A Human Visual Experience-Inspired Similarity Metric for Face Recognition Under Occlusion
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Recognizing an occluded face is a challenging task for face recognition systems. Although many methods for dealing with occlusion have been proposed, it is more attractive to build a robust face recognition system that focuses on non-occluded regions. Such systems automatically ignore occluded parts, which is broadly consistent with the human visual experience.
Based on this idea, a new similarity metric called the average degree of aggregation of matched pixels (ADAMP) is proposed. The discrimination performance of ADAMP is derived from information about the spatial distribution of matched pixels.
The proposed method is evaluated with extensive experiments. Compared with state-of-the-art methods, our method is very competitive in terms of recognition accuracy and computation time. In particular, recognition rates of 99.5 % in the presence of sunglasses and 96.5 % in the presence of scarves can be achieved on a benchmark dataset.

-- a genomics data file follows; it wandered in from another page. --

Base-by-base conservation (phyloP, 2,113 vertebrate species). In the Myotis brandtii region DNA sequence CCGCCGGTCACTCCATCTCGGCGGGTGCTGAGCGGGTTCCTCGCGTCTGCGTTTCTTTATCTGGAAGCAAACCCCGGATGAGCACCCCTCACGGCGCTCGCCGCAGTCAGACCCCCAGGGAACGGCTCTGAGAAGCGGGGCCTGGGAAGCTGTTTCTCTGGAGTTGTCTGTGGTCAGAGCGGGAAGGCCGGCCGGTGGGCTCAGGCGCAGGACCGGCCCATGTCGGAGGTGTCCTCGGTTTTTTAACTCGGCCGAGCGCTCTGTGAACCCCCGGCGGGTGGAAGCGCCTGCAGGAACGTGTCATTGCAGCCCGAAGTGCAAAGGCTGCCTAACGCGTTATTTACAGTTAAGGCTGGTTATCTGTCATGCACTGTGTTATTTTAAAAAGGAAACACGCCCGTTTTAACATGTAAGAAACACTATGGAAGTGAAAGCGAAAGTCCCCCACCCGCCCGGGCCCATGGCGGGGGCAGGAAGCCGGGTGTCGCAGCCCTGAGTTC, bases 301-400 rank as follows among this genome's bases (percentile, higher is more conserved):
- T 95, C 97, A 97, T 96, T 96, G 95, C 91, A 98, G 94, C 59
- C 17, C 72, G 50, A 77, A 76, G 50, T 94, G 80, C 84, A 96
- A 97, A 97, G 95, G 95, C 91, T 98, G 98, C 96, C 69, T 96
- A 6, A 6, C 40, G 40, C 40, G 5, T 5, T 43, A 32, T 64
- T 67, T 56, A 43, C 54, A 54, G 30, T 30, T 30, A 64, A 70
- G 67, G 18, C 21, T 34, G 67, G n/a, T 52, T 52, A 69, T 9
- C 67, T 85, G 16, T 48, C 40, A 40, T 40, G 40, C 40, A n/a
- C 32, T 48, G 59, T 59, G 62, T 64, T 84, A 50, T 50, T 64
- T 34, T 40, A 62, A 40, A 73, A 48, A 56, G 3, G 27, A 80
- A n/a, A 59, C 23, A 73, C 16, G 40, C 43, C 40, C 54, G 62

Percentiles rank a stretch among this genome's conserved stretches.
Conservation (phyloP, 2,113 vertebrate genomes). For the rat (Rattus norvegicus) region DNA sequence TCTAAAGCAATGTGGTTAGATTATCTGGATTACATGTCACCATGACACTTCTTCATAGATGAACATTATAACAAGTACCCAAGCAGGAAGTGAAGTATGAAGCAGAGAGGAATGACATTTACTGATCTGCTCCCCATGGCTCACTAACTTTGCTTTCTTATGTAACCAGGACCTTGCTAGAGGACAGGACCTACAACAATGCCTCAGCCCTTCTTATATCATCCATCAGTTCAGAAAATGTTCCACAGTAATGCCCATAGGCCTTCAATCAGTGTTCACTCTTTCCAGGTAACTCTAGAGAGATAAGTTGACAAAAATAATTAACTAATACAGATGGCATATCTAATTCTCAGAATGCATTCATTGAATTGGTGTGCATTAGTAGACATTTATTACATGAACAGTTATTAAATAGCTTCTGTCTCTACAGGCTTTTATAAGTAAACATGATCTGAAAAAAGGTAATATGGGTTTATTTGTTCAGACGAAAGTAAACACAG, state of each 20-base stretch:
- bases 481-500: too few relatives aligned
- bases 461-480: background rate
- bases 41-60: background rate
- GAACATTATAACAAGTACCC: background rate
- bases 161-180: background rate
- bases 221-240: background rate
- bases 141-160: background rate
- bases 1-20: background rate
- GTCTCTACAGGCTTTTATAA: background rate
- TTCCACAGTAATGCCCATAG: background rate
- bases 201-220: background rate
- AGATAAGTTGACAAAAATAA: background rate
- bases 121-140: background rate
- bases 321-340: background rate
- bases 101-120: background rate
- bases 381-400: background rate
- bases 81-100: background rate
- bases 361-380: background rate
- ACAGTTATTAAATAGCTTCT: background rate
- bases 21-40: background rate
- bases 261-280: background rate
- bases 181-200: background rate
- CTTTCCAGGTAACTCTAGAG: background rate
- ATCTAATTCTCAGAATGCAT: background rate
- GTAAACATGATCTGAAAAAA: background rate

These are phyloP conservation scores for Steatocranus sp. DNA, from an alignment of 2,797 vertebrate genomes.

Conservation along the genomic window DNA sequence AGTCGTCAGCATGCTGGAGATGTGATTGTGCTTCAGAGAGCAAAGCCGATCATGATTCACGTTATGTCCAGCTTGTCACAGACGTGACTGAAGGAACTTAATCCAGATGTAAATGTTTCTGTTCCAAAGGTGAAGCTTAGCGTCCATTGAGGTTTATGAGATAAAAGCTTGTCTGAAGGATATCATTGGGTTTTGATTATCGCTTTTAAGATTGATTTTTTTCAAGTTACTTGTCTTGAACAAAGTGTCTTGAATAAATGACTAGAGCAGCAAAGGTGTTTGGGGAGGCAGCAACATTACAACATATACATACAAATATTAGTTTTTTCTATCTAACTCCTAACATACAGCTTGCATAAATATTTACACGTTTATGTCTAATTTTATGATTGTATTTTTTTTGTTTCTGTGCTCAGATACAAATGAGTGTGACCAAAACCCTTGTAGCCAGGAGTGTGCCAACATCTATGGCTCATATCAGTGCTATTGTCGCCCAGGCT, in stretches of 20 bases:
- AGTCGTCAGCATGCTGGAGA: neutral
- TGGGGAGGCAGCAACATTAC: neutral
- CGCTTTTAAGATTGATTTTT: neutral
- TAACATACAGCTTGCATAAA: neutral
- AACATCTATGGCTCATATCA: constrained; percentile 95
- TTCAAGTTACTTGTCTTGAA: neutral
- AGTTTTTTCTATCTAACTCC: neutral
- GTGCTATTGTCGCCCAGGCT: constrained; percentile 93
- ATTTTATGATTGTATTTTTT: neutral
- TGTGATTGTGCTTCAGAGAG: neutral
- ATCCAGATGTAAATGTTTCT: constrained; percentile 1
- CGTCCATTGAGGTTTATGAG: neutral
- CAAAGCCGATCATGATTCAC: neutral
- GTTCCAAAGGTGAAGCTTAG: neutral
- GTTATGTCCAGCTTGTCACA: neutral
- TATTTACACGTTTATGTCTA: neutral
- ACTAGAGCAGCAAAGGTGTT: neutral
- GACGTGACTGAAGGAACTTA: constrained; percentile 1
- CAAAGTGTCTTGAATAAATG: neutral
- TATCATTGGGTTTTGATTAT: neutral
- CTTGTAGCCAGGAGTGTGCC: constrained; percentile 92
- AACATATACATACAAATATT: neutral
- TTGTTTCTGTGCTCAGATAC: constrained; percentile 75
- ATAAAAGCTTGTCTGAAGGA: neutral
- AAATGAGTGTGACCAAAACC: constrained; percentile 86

Although ADAMP is relatively simple and has the same time complexity as the Euclidean distance, it is demonstrated to be very robust against occlusion. Recognition results using ADAMP are very competitive with those given by state-of-the-art methods.
KeywordsFace recognition Occlusion Face image matching Similarity metric Robust classification
This study was funded by the National Nature Science Foundation of China (Grant Nos. 61202276 and 61403053), Chongqing Natural Science Foundation (Project Nos. cstc2014jcyjA40018 and cstc2014kjrcqnrc40002), and Chongqing Education Committee (Grant Nos. KJ1500402 and KJ1500417).
Compliance with Ethical Standards
Conflict of interest
Jian-Xun Mi, Chao Li, Cong Li, Tao Liu and Ying Liu declare that they have no conflict of interest.
Informed consent was not required as no human or animals were involved.
Human and Animal Rights
This article does not contain any studies with human or animal subjects performed by any of the authors.
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